• Offering to help

There are many ways to get involved, make a difference and serve others. You can donate to an organization or volunteer where needed. On Giving Tuesday–which follows Black Friday and Cyber Monday–any donation made to the Cancer Support Community will be matched dollar-for-dollar by an anonymous donor, up to the first $15,000. We certainly hope you’ll save the date (Dec. 2) and help us spread the word!

If you are unable to make a donation, there are other ways to give. If you are interested in getting involved and volunteering for your local Cancer Support Community, take a look at our affiliate locations.

Also, if you have ever had a cancer diagnosis, you can also give back by joining our Cancer Experience Registry and sharing your journey.

If you have questions or would like more information, you can also call CSC’s toll free Cancer Support Helpline at 1-888-793-9355 to speak with a call counselor.

From the CSC family to yours–have a wonderful Thanksgiving, and happy holidays to all!

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What you need to know about Lung Cancer Awareness Month

November is Lung Cancer Awareness Month. During this month, health care organizations, professionals and the community bring attention to lung cancer. Lung Cancer Awareness Month initially began in 1995 as Lung Cancer Awareness Day. However, as the lung cancer community and movement grew, activities to promote awareness also grew, transforming the day into Lung Cancer Awareness Month.imgres

Lung cancer is the leading cause of cancer death among both men and women in the United States. In 2015, about 225,000 people will be diagnosed with lung cancer. Therefore, it is important to understand a lung cancer diagnosis, risk factors, sign & symptoms and resources for support.

Lung cancer is divided into two main types: non-small cell lung cancer (NSCLC) and small cell lung cancer (SCLC). Non-small cell lung cancer is the most common type, accounting for about 85 percent of lung cancers. There are three NSCLC subtypes: adenocarcinoma, squamous cell carcinoma and large cell carcinoma. Small cell lung cancer accounts for about 15 percent of all lung cancers and is most often seen in people who currently or formerly smoked.

The signs and symptoms of lung cancer can vary from person to person. However, when symptoms do occur, they may include:

  • Persistent coughing
  • Shortness of breath
  • A change in color or volume of sputum (mucus)
  • Harsh sounds with each breath
  • Coughing up blood or mucus
  • Loss of appetite or unexplained weight loss
  • Fatigue
  • Headaches, bone or joint pain
  • Bone fractures not related to accidental injury
  • Neurological symptoms
  • Neck or facial swelling
  • General weakness
  • Bleeding or blood clots

Often times, these symptoms do not present themselves until the cancer is in later stages. However, new screening techniques for lung cancer continue to be developed, helping to detect the disease at an earlier stage.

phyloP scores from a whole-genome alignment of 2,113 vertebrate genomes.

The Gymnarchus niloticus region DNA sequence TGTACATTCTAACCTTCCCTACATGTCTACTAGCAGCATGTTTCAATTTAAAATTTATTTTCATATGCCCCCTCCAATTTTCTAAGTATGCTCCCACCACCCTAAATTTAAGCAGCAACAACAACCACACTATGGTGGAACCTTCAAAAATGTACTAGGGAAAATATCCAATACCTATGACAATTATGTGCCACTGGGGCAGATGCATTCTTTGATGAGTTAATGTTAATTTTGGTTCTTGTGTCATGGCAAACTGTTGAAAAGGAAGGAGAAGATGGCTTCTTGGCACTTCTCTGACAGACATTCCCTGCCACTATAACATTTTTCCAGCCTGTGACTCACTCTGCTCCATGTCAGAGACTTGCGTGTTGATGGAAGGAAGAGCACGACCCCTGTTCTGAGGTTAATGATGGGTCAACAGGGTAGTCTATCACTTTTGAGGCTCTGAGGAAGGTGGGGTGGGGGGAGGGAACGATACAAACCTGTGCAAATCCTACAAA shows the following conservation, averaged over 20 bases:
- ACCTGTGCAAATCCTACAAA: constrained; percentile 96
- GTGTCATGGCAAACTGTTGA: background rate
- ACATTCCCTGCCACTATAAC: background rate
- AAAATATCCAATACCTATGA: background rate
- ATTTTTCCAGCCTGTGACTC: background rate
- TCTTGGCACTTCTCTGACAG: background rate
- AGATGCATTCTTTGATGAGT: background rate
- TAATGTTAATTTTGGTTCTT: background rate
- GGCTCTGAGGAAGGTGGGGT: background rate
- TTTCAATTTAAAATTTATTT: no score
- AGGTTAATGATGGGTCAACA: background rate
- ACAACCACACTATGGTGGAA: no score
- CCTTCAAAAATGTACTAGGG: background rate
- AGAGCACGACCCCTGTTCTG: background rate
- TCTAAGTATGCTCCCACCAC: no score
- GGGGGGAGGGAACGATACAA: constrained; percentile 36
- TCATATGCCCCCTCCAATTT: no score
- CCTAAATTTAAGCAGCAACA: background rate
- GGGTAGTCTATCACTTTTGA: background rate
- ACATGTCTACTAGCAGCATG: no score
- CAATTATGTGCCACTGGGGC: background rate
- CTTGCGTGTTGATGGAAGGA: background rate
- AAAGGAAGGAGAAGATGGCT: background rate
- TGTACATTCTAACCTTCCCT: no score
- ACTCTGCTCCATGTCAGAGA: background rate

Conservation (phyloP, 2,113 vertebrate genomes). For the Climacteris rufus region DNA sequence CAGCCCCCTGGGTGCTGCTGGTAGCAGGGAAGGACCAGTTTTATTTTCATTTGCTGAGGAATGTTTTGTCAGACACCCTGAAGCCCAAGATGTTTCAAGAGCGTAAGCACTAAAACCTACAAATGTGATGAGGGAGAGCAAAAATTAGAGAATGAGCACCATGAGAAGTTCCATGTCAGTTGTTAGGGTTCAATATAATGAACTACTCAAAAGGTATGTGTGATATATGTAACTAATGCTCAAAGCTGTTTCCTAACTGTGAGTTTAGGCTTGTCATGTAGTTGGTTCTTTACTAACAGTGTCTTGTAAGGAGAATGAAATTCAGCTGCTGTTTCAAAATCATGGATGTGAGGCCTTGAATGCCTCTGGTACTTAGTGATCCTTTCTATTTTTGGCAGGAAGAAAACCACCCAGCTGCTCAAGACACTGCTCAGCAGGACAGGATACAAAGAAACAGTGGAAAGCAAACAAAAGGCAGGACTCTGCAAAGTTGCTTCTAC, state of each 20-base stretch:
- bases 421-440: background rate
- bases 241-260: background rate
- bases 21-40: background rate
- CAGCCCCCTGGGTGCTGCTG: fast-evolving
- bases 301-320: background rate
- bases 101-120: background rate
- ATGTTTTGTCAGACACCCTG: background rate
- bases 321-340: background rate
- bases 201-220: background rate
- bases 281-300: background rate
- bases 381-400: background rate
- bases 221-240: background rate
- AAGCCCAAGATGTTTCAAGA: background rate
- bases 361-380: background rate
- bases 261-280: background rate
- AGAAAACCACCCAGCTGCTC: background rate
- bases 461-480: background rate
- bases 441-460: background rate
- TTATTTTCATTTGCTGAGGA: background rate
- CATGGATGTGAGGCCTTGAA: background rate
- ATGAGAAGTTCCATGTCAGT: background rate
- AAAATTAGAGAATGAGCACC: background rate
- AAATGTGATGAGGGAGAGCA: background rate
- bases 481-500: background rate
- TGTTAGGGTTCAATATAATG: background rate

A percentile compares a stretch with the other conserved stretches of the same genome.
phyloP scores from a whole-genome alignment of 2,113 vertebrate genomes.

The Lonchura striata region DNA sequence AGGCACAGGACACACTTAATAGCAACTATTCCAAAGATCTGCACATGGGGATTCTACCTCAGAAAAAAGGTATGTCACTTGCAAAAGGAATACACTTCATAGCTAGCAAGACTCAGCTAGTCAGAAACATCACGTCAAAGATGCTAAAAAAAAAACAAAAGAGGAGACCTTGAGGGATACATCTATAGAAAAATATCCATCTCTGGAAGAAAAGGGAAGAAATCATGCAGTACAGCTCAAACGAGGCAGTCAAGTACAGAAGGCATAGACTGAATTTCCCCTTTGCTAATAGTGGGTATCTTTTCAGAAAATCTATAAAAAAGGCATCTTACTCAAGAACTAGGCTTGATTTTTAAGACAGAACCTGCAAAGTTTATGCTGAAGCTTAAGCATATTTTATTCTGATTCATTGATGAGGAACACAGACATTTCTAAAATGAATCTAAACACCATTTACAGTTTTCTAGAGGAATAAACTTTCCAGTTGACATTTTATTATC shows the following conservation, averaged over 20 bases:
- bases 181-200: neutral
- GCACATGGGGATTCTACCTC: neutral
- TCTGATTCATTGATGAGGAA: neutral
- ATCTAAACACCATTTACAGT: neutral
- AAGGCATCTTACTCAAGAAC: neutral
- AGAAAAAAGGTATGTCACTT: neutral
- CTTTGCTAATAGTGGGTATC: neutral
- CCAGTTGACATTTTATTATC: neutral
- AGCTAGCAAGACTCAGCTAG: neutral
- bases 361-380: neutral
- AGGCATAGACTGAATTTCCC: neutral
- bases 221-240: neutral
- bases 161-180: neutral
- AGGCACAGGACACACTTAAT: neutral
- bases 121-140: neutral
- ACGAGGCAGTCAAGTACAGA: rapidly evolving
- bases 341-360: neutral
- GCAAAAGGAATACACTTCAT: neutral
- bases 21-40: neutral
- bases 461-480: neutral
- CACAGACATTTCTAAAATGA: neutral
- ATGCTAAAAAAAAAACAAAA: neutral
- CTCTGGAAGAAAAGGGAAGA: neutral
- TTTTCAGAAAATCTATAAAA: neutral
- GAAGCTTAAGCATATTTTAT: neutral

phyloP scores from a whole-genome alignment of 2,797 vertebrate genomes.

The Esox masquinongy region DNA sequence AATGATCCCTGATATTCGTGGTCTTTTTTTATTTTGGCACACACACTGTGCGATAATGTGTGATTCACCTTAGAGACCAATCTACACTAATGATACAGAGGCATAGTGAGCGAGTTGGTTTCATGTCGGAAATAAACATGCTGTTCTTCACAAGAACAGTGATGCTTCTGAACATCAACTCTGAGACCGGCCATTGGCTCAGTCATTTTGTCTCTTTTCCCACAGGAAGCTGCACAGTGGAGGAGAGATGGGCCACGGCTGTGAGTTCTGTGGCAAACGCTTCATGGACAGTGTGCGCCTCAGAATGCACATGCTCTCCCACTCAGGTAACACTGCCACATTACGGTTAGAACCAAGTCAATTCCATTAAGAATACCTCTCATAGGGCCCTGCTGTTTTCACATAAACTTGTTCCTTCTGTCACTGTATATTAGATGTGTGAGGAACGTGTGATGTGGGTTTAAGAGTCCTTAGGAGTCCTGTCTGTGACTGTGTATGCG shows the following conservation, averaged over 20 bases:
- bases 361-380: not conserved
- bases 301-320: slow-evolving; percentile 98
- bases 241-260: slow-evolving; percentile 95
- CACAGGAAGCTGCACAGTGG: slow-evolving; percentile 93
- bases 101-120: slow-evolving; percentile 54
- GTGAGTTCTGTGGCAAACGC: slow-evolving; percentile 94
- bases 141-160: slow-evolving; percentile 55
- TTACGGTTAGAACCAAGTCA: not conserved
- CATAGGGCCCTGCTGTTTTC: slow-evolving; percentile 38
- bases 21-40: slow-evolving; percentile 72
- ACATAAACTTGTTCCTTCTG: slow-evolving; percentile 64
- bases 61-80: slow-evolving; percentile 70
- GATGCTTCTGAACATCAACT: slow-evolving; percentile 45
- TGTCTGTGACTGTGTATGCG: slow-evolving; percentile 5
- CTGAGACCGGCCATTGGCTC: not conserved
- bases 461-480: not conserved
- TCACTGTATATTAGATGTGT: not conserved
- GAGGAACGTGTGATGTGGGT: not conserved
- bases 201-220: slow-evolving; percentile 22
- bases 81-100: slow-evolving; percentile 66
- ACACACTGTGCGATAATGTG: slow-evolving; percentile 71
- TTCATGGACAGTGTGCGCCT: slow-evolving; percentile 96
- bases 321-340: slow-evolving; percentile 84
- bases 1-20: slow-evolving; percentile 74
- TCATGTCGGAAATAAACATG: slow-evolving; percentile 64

If you would like to learn more about lung cancer, check out the following Cancer Support Community resources for more information:

Also, don’t forget to tune in to Frankly Speaking About Cancer on Tuesday, November 25 at 4 p.m. ET for a special episode dedicated to learning more and raising awareness of lung cancer.

Coping with a lung cancer diagnosis and treatment can be emotionally challenging. But you are not alone! There are many ways to get the support you need. The Cancer Support Community offers resources to help support you and your family through this experience. Whether you are newly diagnosed, a long-time cancer survivor or a loved one, you can call CSC’s toll free Cancer Support Helpline® at 1-888-793-9355 to speak with a call counselor who can help answer questions that you have and link you to valuable information and support.

How will you raise awareness for lung cancer this month? Let us know what activities you have planned in the comment section below.

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Use this tool to help choose health insurance

Cancer Insurance Checklist_Banner Ad_FINALOpen enrollment for the health insurance marketplaces begins on November 15th. From then until February 15th, you may buy health coverage for 2015 on your state’s marketplace by visiting HealthCare.gov or CuidadoDeSalud.gov.

If you have cancer, a history of cancer, or a risk of cancer, the process of shopping for health insurance may be overwhelming. To help, the Cancer Support Community and a group of advocacy organizations created the Cancer Insurance Checklist, which is newly updated for the 2015 open enrollment period. You may use the Checklist to easily compare plans to decide which insurance is best for your needs and your budget.